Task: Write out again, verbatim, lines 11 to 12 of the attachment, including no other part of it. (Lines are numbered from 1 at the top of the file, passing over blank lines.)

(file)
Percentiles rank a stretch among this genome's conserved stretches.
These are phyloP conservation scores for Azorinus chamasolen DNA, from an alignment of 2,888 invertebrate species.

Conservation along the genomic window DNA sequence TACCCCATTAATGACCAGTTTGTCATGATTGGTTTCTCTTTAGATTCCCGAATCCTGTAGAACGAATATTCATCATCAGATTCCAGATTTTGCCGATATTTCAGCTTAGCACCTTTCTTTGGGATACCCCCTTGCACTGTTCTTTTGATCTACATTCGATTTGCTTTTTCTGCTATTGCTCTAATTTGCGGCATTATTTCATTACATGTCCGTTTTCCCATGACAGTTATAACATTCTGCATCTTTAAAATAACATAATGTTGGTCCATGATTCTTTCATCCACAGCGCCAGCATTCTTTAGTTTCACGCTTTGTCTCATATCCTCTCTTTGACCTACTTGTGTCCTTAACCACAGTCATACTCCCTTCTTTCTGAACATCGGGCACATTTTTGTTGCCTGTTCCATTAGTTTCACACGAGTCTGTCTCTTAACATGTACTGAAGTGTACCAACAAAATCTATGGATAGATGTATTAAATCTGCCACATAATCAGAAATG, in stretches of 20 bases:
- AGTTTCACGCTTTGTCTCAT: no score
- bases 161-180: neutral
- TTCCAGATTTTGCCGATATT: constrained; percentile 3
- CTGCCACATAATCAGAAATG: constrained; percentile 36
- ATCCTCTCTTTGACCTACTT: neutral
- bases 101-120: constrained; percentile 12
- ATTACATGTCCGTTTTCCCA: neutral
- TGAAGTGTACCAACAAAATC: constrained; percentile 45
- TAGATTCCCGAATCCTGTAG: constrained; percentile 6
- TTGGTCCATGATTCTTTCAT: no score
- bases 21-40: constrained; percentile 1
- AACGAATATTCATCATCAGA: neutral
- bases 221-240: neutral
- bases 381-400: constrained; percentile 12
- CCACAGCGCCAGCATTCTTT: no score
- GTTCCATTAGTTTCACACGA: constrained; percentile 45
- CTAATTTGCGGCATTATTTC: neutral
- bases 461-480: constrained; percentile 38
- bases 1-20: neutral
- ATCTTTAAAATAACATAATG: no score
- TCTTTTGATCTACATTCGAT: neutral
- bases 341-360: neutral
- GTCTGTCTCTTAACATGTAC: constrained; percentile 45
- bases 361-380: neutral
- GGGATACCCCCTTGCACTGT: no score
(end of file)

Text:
- TGAAGTGTACCAACAAAATC: constrained; percentile 45
- TAGATTCCCGAATCCTGTAG: constrained; percentile 6